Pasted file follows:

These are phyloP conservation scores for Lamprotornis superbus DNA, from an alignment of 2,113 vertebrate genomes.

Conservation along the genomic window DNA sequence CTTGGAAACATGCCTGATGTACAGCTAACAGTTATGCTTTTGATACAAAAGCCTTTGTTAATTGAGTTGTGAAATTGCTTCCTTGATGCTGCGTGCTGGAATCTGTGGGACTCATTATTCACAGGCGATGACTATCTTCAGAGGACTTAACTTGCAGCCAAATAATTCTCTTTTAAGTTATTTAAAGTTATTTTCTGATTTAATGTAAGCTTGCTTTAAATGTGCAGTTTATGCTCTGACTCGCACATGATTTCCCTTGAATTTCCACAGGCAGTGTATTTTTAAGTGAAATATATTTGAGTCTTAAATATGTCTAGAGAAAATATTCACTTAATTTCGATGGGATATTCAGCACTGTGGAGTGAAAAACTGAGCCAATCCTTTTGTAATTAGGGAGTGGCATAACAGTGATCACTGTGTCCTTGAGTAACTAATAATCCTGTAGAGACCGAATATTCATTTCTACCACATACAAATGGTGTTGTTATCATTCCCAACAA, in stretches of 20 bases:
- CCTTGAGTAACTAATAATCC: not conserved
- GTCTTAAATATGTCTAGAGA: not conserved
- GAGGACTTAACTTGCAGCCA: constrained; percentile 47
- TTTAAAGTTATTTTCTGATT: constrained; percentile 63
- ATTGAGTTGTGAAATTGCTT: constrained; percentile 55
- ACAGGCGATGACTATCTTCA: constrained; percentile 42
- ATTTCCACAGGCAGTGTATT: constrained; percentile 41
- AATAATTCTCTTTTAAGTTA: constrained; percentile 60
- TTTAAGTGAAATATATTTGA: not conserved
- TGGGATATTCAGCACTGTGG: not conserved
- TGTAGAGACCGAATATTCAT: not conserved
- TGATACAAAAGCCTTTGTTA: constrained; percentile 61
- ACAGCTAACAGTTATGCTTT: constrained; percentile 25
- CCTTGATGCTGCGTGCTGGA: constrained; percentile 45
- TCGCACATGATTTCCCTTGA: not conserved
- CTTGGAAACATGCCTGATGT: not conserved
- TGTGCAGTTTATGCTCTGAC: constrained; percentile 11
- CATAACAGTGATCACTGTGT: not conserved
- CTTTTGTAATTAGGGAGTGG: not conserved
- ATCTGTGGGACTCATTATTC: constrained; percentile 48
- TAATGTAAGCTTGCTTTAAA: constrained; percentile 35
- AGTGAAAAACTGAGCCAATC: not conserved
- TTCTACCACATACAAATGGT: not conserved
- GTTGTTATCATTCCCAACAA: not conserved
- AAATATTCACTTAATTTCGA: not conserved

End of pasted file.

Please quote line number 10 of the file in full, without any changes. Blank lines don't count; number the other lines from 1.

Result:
- AATAATTCTCTTTTAAGTTA: constrained; percentile 60